In a post-Christian West, however, Watkin sees two tasks for the church: telling a counter-story and cultivating a counter-desire. Modernity showers the consumer with advertising, control of time, and power dynamics. “The church is the community that performs a different story, rhythmed to the beat of creation, fall and redemption.” Through liturgy, community, and the sacraments, the church proclaims and lives a different story. That story results in a different desire. Watkin argues that modernity is built around a “consumption-desire” but that the church cultivates an “intimacy desire.” Everything Christians do is motivated by love for others and for God. In these two ways, the church pushes back against modernity, calling Christians to “a still more excellent way.”
Any volume that attempts as much as Watkin does in Biblical Critical Theory is bound to have flaws, but the flaws in Watkin’s book are substantial. The following four areas harm the overall value of the project.
First, Watkin comments on economics with a reflexive assertion that free market economics is exploitative and harmful. “The excess of capitalism—the excess of overconsumption, of overabundant provision that hides from view the dirty secret of the sweatshop factory—is a mock excess: always framed by the logic of equivalence and the drive for efficiency.” He explains economic efficiency with reference to “garment workers of the Philippines and Southern China”—they “know the brutality and injustice of [the cruel logic of equivalence’s] insatiable drive for efficiency.” In his eschatology, Watkin argues that the Whore of Babylon “embodies the market” and that she “symbolizes economic exploitation.” Chapter 27 focuses on the ways the modern market economy commodifies the individual and renders identity a purchasable product. While the market is not perfect (as nothing can be in a fallen world), free market economics governed by a sound anthropology and an ethic grounded in natural law remains the best method humans have developed for elevating themselves from poverty into freedom of choice and action. Because Watkin fails to recognize the good modern economics has done, his economic analysis falls flat.
Watkin also critiques both right-wing and left-wing politics without defining terms or locating them within a national tradition; his analysis reflects a refusal to praise good or condemn evil. Watkin attempts to straddle the political fence, and the result is both a lukewarm attitude on vital issues and a caricature of current political complexities. “The right fails to acknowledge that when freed from regulation and government, individuals and institutions become prey to the harsh, brutal lordship of the market.” “Both the left and right are searching for ever-new oppressions from which we need to be liberated. On the right this takes the form of a regularly refreshed list of bogey taxes and regulations that are supposedly stifling innovation and enterprise. On the left it is an ever-renewed string of identities that are labeled as oppressed and in need of emancipation.” Watkin’s unwillingness to take a bold, definitive stand is a failure of his analysis. The Gospel has direct implications for ethical decisions, and Watkin’s equal condemnation of right and left causes him to fall prey to James Woods’ critique of “winsomeness.”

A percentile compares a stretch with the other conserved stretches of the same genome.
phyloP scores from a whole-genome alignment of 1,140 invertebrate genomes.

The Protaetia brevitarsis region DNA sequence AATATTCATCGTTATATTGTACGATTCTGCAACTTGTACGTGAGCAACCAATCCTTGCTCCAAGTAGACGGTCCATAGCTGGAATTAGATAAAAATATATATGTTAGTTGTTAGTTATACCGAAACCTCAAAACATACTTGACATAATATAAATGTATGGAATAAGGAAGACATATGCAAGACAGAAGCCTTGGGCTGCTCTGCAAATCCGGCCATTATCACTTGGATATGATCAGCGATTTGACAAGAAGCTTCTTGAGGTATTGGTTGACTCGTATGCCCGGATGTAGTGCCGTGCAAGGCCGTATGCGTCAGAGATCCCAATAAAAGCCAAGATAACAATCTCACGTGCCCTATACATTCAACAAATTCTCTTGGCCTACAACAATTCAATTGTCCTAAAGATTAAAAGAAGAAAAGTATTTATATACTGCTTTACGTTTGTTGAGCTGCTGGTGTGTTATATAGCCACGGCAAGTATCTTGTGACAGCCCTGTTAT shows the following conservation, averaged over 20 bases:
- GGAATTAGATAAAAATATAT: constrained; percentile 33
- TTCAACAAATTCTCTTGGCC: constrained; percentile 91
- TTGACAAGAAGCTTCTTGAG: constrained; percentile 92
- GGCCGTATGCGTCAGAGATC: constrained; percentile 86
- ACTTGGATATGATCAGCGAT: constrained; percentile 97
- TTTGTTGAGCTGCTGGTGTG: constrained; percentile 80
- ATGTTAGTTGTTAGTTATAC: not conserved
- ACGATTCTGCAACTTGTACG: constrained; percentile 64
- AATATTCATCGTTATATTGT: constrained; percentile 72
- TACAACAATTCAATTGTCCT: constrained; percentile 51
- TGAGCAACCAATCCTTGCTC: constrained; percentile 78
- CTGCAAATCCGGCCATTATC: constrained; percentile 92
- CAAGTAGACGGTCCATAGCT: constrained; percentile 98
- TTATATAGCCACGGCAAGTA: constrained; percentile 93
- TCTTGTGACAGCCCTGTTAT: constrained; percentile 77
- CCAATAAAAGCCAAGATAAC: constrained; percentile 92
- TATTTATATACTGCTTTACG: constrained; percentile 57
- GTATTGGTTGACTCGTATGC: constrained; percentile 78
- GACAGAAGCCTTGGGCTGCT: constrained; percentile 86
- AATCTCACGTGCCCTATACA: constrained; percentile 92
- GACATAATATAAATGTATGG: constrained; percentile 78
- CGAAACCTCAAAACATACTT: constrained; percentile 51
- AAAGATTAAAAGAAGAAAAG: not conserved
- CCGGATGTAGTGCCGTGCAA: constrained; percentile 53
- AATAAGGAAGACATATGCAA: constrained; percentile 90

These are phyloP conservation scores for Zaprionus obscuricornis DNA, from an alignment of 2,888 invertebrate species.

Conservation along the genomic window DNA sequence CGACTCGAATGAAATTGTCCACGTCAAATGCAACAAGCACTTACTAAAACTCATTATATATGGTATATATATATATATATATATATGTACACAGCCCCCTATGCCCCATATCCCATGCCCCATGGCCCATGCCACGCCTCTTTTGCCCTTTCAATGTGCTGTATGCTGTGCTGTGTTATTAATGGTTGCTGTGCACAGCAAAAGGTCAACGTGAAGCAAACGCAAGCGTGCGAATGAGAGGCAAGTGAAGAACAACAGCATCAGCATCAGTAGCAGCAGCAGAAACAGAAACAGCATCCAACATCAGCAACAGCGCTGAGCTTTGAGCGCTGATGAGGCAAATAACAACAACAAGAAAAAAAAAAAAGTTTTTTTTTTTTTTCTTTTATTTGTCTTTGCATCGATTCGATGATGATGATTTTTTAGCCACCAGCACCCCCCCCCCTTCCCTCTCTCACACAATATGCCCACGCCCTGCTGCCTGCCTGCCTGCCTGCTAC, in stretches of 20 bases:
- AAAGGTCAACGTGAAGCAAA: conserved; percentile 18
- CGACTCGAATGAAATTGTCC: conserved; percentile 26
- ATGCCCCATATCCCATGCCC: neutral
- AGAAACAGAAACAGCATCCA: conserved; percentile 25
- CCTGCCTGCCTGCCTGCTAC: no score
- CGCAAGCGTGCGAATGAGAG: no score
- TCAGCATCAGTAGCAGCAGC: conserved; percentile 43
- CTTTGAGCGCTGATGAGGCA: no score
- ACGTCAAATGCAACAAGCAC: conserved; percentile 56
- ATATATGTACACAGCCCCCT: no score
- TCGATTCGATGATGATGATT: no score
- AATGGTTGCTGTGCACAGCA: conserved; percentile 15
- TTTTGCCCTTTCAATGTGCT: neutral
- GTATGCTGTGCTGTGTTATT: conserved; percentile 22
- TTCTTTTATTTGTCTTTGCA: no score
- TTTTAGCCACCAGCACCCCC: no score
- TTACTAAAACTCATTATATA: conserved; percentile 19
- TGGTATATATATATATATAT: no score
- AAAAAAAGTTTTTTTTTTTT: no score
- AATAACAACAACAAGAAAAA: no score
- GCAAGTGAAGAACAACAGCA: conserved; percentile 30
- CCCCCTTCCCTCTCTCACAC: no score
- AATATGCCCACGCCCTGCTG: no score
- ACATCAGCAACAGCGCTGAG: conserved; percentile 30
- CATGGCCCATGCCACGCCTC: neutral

For example, Watkin wrote 604 pages about Christian cultural engagement without substantial reference to abortion, LGBTQ+, transgenderism, or religious freedom. Watkin attempts to excuse these omissions by saying “I am painfully aware of the gaps in the present volume” and argues that they remain because of “the already unwieldy size of this book.” A failure to recognize that the increasing secularity of the western world stands in direct opposition to biblical Christianity in these areas is inexcusable for a scholar of Watkin’s wide reading. A Christian cultural engagement must equip the church to respond to secular arguments in these areas.
Finally, the size of this book results from insufficient editing. Watkin is verbose. His addiction to adverbs and adjectives recalls Orwell’s third and fourth rules: “If it is possible to cut a word out, always cut it out” and “Never use a foreign phrase, a scientific word, or a jargon word if you can think of an everyday English equivalent.” Watkin’s prose and metaphors both obscure his argument and make this work unnecessarily long.
Biblical Critical Theory promises a needed engagement between the Christian tradition and critical theory, but it does not deliver on its promise. Such an engagement is badly needed; the church needs men and women whose scholarship takes captive “every thought to the mind of Christ.” Instead, this volume delivers a combination of obscure philosophy and a seminary crash course delivered through chapters alternating in form between lecture notes and sermon outlines. The end result is unbalanced, and the inaccuracies in political and economic thought raise skepticism about other parts of Watkin’s analysis. The church needs a strong engagement with secular philosophy and cultural theory, but this is not it.